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The final countdown: tedious days and eventful nights

12 January 2010

Well what with one thing and another, getting this blog updated turned out not to be possible once we left El-Arish. Am back home now, so will catch up over the next 24 hours or so.

On Christmas Eve, we were only half a day’s journey away from Gaza. Two weeks later, we were just a few miles, but nobody knew how many hours or days from our destination.

Despite the full glare of middle-eastern press scrutiny, and the diplomatic backing of the current Turkish and former Malaysian prime ministers, Egypt continued to throw every possible obstacle into our path. Clearly, the Egyptian government and its western/zionist allies have no desire to see more convoys coming through, constant remiders to the Arab people that without Egypt’s cooperation, Israel would be unable to maintain the siege, and there would therefore be no need for convoys.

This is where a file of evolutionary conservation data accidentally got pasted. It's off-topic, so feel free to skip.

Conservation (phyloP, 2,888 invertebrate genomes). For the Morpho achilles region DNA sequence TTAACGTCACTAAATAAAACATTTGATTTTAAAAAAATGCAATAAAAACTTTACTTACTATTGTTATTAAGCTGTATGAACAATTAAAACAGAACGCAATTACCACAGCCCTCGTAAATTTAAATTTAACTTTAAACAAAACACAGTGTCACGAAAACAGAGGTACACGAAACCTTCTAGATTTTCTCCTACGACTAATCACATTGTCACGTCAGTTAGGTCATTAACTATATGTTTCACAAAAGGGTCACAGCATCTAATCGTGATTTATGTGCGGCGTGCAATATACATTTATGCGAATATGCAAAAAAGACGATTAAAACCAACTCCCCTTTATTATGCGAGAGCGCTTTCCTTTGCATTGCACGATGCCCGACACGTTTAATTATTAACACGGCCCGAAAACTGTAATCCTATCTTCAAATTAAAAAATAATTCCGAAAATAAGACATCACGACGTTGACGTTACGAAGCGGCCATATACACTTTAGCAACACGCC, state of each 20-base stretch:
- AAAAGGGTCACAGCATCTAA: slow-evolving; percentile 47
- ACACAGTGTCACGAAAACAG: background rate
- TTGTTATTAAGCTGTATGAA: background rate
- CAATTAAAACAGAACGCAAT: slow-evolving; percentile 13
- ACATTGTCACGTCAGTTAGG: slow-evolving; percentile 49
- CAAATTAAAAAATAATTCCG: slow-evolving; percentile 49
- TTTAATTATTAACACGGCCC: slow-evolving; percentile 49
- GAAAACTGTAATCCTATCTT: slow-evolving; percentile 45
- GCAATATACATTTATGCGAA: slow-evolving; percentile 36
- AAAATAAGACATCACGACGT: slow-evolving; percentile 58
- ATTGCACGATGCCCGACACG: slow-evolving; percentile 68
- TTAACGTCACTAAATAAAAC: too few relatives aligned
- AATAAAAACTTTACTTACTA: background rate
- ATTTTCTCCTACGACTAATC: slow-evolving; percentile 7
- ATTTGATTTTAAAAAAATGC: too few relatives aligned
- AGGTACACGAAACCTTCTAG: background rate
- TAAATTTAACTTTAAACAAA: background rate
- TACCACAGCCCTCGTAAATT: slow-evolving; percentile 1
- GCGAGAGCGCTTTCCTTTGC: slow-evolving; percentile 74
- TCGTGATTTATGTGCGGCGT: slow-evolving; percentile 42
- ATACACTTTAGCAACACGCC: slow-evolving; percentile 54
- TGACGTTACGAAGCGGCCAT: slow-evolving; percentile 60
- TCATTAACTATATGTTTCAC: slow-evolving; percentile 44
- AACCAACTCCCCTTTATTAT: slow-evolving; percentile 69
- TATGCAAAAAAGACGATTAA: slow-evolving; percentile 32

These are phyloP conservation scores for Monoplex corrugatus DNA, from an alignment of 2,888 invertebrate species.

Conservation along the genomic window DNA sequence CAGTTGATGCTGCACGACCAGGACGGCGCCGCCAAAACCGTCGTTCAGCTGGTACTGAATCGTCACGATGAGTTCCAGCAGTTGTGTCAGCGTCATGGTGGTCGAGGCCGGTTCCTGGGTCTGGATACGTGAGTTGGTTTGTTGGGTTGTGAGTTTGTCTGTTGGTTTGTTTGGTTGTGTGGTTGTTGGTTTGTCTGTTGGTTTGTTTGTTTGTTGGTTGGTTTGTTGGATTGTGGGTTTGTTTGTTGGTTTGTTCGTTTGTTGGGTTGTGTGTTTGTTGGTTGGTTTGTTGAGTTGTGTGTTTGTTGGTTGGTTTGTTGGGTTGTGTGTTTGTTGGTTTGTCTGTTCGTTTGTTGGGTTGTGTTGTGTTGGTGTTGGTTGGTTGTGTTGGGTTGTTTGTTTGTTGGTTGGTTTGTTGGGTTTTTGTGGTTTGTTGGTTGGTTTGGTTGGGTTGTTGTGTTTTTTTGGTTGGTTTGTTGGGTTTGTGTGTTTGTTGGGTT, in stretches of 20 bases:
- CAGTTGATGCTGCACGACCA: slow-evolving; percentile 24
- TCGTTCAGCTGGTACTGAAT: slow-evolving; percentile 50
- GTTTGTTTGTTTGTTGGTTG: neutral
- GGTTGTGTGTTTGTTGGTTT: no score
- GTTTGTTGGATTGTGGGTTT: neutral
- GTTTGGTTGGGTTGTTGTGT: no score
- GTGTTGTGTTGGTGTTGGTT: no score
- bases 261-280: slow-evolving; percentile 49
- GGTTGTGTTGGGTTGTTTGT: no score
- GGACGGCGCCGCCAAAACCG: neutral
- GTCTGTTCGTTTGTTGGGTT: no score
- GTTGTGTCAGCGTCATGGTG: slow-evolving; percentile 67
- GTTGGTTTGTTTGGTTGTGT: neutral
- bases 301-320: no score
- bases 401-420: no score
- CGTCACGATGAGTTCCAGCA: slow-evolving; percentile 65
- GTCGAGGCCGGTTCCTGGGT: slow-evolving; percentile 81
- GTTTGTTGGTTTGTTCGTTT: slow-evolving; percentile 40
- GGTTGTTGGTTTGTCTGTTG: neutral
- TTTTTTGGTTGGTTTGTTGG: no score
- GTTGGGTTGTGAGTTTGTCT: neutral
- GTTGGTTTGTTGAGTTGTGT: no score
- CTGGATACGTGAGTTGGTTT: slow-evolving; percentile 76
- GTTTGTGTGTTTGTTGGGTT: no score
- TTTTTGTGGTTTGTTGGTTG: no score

On Tuesday night, as the sun went down on another unpredictable day, the convoy was all together in El-Arish port, hoping that during the night or early in the morning, we would be allowed to make the short drive down the road to the border at Rafah. After all the delays and extra costs, Gaza was only 40km away, but there were more unpleasant surprises in store for us, when the local authorities walked out of negotiations about which vehicles and aid they were prepared to allow into Gaza. Instead of returning, they sent 2,000 uniformed riot cops and non-uniformed provocateurs to surround the port, blockading us in and then attacking those protesting at the gates with paving slabs and more.

So rather than sleeping or driving to Gaza, much of the convoy spent the first half of the night in a pitched battle with Egyptian police, who used pepper spray, water cannon, rocks and metal batons against a couple of hundred of our volunteers. Middle-eastern TV broadcast five hours of live coverage of the battle into homes across the region, exposing still further the criminal role of Egypt in the siege of Gaza.

Fifty-five convoy members were wounded during the fighting, several of whom had to be taken to hospital for treatment, being beyond the scope of the ad hoc first aid station we set up within the port compound. Six brothers of various nationalities were arrested and held all night and most of the next day in a police van without food, water or toilet facilities.